In the Parable of the Pharisee and the Tax Collector the Pharisee thanks God for making him better than others, while the Tax Collector simply asks God’s mercy.
A modern version of the Story might be something like this: “A ‘good catholic’ stands at the front of the church and proclaims, ‘I thank you that I am not like the rest of humanity; I know all the right words to use, all the right things to believe and not believe, all the rules for how everybody else has to live their lives; I have no doubts, and am certain that I know everything and that I am always right, and anybody who disagrees with me is wrong.’ Pope Francis stands at the back of the church and says, ‘O Lord, I am a sinner, I don’t know everything, I have doubts and questions, I am often unsure of what you call me to do, have mercy on me’. I tell you the latter went home justified, not the former.”
The Pharisee’s kind of prayer can often be self-righteous and self-serving – “I am so much better than those who do not agree with me or think as I do. I am much holier than they. I don’t need anything from God because I already know it all, and I have no doubts. I can judge others as less worthy than myself. I must protect Jesus from any who disagree with me, to keep out any who do not think as I do. I am a guardian of orthodoxy, vigorously attacking any who do not use my words and ideas. The rules of charity and respect for others do not apply to me because I am right and they are wrong.”
Recently Pope Frances warned against making the Catholic tradition into an ideology, reducing it to a complex of definitions, dogmas, and rules. He said this actually prevents folks from coming to know Jesus as mercy, love, forgiveness, tenderness. When a person reduces following Jesus to an ideology, they actually lose the faith by turning it into rules and ideas, and do not encounter the real Jesus. Instead of becoming disciples of Jesus, they become disciples of whoever’s ideology they are following. They set up many rules and conditions for anyone who would want to know their version of Jesus. He reminds us that this is not Jesus, but only the Jesus they create to make themselves feel powerful and in control.
Pope Francis unabashedly states publicly that he is a sinner and needs God’s mercy and forgiveness. He encourages us to see ourselves in the same way, and to rejoice that Jesus is always with us, reaching out to us, and offering us loving grace and support as we do our best to live a good life with whomever is in our life. He also says there is always some uncertainty in our efforts to find God. We cannot hide behind rules and dogmas because they are not God, but our own creation to make ourselves feel safe and comfortable. If we have all the answers, he says, this is proof that God is not with us. He says we have to leave room for the Lord not rely on our own certainties. We have to be humble and willing to let Jesus lead us. When we claim to have all the answers, we will find only a god that meets our standards, and so ignore the God who is.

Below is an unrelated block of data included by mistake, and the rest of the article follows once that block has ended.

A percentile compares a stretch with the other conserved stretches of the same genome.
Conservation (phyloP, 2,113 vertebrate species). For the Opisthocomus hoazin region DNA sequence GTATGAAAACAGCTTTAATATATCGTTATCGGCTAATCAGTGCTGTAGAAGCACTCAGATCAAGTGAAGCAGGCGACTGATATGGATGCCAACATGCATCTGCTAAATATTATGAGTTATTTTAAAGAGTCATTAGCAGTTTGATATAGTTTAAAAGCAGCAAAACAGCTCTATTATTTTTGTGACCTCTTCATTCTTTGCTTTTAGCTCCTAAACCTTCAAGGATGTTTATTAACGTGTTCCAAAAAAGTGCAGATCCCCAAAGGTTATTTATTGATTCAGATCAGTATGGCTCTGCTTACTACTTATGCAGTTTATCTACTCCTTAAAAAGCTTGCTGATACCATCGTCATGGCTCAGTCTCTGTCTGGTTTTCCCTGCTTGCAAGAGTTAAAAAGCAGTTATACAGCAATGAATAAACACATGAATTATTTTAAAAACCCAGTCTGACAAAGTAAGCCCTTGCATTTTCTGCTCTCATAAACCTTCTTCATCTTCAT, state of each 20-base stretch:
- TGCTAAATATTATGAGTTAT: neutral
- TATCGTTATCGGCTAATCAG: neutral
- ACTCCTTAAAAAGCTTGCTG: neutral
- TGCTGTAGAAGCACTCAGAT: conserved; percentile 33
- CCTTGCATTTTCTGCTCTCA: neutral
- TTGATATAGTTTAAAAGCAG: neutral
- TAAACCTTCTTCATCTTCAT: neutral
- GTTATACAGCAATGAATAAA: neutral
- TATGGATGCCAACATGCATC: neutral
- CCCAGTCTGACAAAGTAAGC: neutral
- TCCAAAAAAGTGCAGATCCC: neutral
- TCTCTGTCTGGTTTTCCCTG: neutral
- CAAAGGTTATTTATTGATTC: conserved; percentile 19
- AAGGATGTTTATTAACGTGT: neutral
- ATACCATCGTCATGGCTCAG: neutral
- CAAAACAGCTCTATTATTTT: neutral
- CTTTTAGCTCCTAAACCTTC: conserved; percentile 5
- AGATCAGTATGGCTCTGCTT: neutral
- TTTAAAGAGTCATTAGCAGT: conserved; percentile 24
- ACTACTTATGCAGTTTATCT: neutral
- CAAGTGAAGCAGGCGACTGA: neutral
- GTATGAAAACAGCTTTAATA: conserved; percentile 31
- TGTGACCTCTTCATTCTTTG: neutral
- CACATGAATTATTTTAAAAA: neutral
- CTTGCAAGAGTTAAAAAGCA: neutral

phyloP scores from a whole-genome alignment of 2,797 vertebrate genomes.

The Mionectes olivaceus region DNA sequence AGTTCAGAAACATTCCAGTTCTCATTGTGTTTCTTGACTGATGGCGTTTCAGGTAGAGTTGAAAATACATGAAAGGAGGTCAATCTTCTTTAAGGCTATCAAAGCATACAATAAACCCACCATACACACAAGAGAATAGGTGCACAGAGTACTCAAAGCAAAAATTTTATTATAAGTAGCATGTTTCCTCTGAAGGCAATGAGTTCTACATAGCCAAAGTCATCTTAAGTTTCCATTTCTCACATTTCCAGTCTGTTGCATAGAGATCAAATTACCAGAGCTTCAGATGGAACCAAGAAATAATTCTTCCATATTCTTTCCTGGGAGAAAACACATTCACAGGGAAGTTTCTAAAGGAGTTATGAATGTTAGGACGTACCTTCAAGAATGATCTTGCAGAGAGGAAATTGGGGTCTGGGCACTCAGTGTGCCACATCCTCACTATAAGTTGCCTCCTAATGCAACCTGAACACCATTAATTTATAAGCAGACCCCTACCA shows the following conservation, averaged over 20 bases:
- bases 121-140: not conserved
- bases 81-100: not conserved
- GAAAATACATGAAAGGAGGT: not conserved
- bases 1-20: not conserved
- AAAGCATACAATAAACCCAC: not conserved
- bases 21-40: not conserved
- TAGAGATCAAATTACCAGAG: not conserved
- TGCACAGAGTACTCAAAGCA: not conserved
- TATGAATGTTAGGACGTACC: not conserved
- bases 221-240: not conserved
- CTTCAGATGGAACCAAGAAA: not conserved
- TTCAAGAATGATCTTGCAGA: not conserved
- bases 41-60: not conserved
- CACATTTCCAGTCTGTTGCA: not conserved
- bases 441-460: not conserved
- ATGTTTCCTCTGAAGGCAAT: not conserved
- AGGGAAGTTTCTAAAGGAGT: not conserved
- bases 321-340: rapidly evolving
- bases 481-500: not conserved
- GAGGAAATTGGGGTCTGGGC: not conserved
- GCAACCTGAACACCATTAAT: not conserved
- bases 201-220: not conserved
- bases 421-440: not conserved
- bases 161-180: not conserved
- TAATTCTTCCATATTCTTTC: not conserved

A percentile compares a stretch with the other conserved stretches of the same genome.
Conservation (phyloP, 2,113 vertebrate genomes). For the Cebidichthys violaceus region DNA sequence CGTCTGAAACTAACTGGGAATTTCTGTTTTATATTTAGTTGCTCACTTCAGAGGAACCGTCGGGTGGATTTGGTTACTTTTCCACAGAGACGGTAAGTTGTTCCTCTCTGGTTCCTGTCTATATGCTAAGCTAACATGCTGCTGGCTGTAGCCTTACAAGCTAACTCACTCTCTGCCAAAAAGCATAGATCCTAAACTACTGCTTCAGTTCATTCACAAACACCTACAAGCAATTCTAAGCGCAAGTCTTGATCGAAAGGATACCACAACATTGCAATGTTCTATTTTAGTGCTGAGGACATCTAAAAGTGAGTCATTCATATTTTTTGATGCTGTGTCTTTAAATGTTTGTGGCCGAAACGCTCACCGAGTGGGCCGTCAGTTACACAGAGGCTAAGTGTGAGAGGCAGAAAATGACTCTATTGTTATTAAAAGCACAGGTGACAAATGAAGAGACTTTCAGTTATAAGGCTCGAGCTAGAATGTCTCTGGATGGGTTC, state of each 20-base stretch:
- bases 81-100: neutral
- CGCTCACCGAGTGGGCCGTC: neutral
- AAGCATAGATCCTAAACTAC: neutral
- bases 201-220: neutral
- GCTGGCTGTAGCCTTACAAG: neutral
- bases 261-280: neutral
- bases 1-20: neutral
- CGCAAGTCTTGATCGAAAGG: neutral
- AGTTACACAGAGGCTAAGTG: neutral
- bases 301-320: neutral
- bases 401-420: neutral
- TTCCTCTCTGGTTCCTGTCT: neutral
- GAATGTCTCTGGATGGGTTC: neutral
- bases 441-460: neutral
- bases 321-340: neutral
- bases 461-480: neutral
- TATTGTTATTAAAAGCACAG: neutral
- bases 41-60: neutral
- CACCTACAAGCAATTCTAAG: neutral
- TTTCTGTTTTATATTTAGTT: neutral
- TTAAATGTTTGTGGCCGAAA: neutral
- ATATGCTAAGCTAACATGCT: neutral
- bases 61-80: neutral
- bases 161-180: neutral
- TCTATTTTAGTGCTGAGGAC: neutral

He reminds us that we are all good people trying to do our best in life. Our life is not a scripted play with our roles written out for us, something often described as God’s plan for each of us. Francis reminds us that God’s will for us is a relationship that we work out with every choice we make, and that we are bound to make mistakes, and that Jesus is always with us inviting us to trust and move forward, continuing to do our best as we see it. Ideologists forget this, and see others simply as categories who have to fit into their ideology. They overlook the fact that that these are real people whose marriages have failed and who have tried again to find happiness and fulfillment, or whose lifestyles some ideologies have branded “intrinsically disordered”, to mention just a few. These are persons who are “consequences of a thought in the mind of God, important, necessary, none of whom is an accident”.
He reminds is that following Jesus is not a code of conduct and a book for doctrines and definitions. It is a Parable of a Loving Father who sends his Son to live and share his love for all of us. As his followers he calls us to reach out in love and caring to all who are in our life, and to let others reach out to us. Doing this does not involve demanding that folks accept our definitions and rules, but simply letting our prayerful relations with Jesus guide us through our days.
We cannot encounter Jesus only by thinking or using our mind. We also really have to be open to mystery and possibility, ready to take chances, always open to the possibility that we might be wrong. It is exciting to try to be open to Jesus and then learn from time to time that he is real, that he does walk with us and offer to guide us in our choices and actions, that we are not in any way alone. He leads us to see our life and everyone in it as ongoing revelations of goodness and mercy, not judgment and condemnation. Every day becomes an adventure in the mystery of Jesus among us.
Loving, accepting, and walking with others and Jesus comes first. All the other stuff comes later.
Just saying . . .